Famous fantasy duos


Abbot and Costello. Woodward and Bernstein. Ben and Jerry. Siskel and Ebert (a moment of silence). Bert and Ernie. Thelma and Louise. Holmes and Watson. The world is rife with...

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Fool’s Errand: Fitz is back


Fool’s Errand by Robin Hobb “Alone again. It isn’t fair. Truly it isn’t. You’ve the saddest song of any man I’ve ever known.”  ~Starling Birdsong, minstrel to Queen...

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Brains vs. Beauty: The Women of Harry Potter


Welcome to another Expanded Universe column where I feature essays from authors and editors of fiction, poetry, and non-fiction, as well as from established readers and reviewers....

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Recent Posts

WWWednesday: November 18, 2020

Paradox Bound by Peter Clines



Books and Writing:

Peter Clines offers some of his books as gifts to those who can’t afford to buy many gifts this year.

SFWA has collected a packet of information and sample documents for writers who need to protect their intellectual property in their trusts or wills.  Thanks to File 770 for this link.

Writers are unhappy with Audible because its Read More

How to Rule an Empire and Get Away with It: Entertaining sequel

How to Rule an Empire and Get Away with It by K.J. Parker

I wasn’t expecting a sequel to K.J. Parker’s Sixteen Ways to Defend a Walled City, but was delighted to see one because Parker is on my (very short) must-read list. While How to Rule an Empire and Get Away with It (2020) is marketed as book #2 of his THE SIEGE series, it takes place several years later and has a different set of characters, so it’s not a requirement that you read Sixteen Ways to Defend a Walled City first. I’d recommend that you do read these books in order, though, because the background is a bit helpful and, in my opinion, the first book is better.

Despite the actions of Orha... Read More

Benighted: Book vs. film

Benighted by J.B. Priestley

While growing up in the 1960s, I used to love whenever one of the local TV channels would show one of British director James Whale’s Big 3 horror movies, all from Universal Studios: Frankenstein (1931), The Invisible Man (1933) and, perhaps best of all, the eternal glory that is Bride of Frankenstein (1935). What I was unaware of back then was the fact that there was a fourth Universal horror film directed by Whale, and that bit of youthful ignorance was not entirely my fault. Whale’s The Old Dark House (1932) was, for many years, considered a lost film, and it was not until 1968 that Curtis Harrington (himself the director of such horror gems as Queen of Blood, What’s the Matter With Helen? and Read More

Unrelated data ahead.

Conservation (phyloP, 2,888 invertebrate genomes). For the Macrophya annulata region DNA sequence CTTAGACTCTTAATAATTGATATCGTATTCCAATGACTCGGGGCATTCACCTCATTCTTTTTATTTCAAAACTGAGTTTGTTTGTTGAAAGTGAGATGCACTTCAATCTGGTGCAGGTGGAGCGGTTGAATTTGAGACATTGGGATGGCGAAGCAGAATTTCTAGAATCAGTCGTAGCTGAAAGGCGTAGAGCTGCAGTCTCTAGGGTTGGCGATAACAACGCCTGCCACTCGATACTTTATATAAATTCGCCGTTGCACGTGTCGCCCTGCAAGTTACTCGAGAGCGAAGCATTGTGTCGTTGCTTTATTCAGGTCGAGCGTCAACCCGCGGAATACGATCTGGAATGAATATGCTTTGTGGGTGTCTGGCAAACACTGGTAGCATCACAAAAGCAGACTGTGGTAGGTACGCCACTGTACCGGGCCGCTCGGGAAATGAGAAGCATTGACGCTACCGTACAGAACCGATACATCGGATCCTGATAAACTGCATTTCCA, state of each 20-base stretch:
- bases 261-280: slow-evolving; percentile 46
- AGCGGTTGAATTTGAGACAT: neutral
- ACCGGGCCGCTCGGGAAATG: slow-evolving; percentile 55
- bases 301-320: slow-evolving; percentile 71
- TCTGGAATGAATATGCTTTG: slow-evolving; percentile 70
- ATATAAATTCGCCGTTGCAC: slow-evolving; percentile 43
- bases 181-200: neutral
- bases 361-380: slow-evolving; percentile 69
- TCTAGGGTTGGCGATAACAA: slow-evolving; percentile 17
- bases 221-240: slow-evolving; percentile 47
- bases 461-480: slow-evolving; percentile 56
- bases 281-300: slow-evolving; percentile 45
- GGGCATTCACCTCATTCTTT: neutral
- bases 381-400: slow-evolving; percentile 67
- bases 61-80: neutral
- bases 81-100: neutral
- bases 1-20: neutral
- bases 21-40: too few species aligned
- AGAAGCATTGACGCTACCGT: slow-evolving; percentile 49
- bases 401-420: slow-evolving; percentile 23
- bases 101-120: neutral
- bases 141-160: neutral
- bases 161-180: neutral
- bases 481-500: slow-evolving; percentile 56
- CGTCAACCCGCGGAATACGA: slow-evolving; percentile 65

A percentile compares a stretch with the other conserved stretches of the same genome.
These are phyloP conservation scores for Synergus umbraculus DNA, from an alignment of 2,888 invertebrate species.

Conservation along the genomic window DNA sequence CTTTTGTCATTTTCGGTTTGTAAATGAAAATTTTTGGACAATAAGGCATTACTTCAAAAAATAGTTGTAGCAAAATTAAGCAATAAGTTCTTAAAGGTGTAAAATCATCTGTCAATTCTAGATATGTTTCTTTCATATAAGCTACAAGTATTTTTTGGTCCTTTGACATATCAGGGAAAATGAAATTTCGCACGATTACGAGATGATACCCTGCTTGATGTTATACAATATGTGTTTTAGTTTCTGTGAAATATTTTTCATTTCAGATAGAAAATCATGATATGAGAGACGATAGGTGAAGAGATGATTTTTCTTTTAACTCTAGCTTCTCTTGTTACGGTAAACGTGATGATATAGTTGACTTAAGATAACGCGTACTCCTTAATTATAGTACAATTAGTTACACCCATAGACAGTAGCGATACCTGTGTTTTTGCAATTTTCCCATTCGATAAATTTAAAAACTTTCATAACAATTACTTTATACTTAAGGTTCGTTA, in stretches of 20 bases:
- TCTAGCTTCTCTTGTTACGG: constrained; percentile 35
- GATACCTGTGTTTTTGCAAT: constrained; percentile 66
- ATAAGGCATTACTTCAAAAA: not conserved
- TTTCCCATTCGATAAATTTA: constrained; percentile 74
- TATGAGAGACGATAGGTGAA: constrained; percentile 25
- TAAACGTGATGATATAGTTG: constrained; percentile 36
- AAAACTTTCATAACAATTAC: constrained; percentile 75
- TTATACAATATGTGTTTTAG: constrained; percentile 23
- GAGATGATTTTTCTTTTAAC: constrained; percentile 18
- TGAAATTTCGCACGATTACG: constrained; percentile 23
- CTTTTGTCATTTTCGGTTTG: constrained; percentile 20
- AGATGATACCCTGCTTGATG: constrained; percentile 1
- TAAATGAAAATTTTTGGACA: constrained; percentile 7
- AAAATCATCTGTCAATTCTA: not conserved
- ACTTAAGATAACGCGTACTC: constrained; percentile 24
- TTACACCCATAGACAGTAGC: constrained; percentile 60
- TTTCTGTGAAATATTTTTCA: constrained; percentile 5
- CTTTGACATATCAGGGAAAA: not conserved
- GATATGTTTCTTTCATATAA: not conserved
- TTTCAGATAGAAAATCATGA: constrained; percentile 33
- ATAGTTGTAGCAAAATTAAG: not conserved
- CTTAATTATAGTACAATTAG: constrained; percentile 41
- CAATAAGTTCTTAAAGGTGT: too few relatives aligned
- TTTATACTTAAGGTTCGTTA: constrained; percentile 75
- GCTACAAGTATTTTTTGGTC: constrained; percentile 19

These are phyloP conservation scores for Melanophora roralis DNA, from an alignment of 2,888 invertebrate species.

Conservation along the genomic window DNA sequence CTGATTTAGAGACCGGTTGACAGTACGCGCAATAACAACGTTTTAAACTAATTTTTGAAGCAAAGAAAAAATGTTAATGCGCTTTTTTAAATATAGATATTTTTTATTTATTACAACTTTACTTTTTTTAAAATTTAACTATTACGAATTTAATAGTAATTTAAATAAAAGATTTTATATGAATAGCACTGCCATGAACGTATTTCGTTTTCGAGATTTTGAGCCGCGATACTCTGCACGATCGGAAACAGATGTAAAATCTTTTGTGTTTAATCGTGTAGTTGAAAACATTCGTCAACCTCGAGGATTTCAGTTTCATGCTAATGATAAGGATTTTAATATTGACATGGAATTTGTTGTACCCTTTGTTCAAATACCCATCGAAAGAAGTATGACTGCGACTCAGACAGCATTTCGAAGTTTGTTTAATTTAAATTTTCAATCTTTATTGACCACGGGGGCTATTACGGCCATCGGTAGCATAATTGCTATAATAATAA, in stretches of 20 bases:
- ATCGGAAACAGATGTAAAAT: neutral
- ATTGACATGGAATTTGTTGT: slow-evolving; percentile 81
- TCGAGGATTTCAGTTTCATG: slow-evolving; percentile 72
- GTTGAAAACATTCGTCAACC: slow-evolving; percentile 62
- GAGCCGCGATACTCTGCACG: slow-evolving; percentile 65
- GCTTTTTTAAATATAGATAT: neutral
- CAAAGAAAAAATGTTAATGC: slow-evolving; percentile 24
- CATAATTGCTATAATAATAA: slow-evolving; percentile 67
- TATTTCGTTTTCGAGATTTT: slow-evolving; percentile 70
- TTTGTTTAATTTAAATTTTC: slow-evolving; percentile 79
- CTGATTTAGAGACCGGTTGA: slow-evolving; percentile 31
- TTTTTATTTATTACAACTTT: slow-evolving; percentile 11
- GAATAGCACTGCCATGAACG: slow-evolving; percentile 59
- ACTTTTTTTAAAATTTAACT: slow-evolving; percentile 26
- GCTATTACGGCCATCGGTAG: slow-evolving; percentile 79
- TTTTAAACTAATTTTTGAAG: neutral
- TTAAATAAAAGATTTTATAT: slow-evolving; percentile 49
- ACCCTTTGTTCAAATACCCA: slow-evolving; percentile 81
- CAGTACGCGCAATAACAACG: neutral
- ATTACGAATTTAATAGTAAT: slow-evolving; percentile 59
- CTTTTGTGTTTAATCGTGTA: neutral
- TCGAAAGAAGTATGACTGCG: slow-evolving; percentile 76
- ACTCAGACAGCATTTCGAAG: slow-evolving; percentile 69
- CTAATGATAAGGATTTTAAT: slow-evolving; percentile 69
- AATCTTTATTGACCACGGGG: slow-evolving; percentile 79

Battle Ground: Pretty much what it says on the tin

Battle Ground by Jim Butcher

THE DRESDEN FILES is a weird series, even for urban fantasy. My go-to example for non-aficionados is a wizard riding a polka-powered zombie T-rex through downtown Chicago, and that's not even the wackiest thing that's happened. So it's saying something when I have to acknowledge that the series is in a weird place right now. Maybe I should call it weird plus. Weird squared?

For once, though, when I say "weird," I'm not talking about the content so much as the form. The DRESDEN books have generally followed a pretty straightforward formula: Harry Dresden (wizard private eye, basically) is minding his own business when life ambushes him with at least two crises at once. In the process of juggling his A and B stories (and trying to figure out which is which), Dresden uncovers some kind of complication or dastardly adversary. After a heartfelt discussion with a friend over his doubts that ... Read More

Sunday Status Update: November 15, 2020

Kat: I’ve been distracted by the news, as usual, plus my work, but I did manage to read a couple of books in the last two weeks. K.J. Parker’s How to Rule and Empire and Get Away With It was a sequel of sorts to his (better) Sixteen Ways to Defend a Walled City. After the U.S. election I read Jonathan Haidt’s The Righteous Mind: Why Good People Are Divided by Politics and Religion, which was enlightening. Basically, research shows that (1) liberals are more “ Read More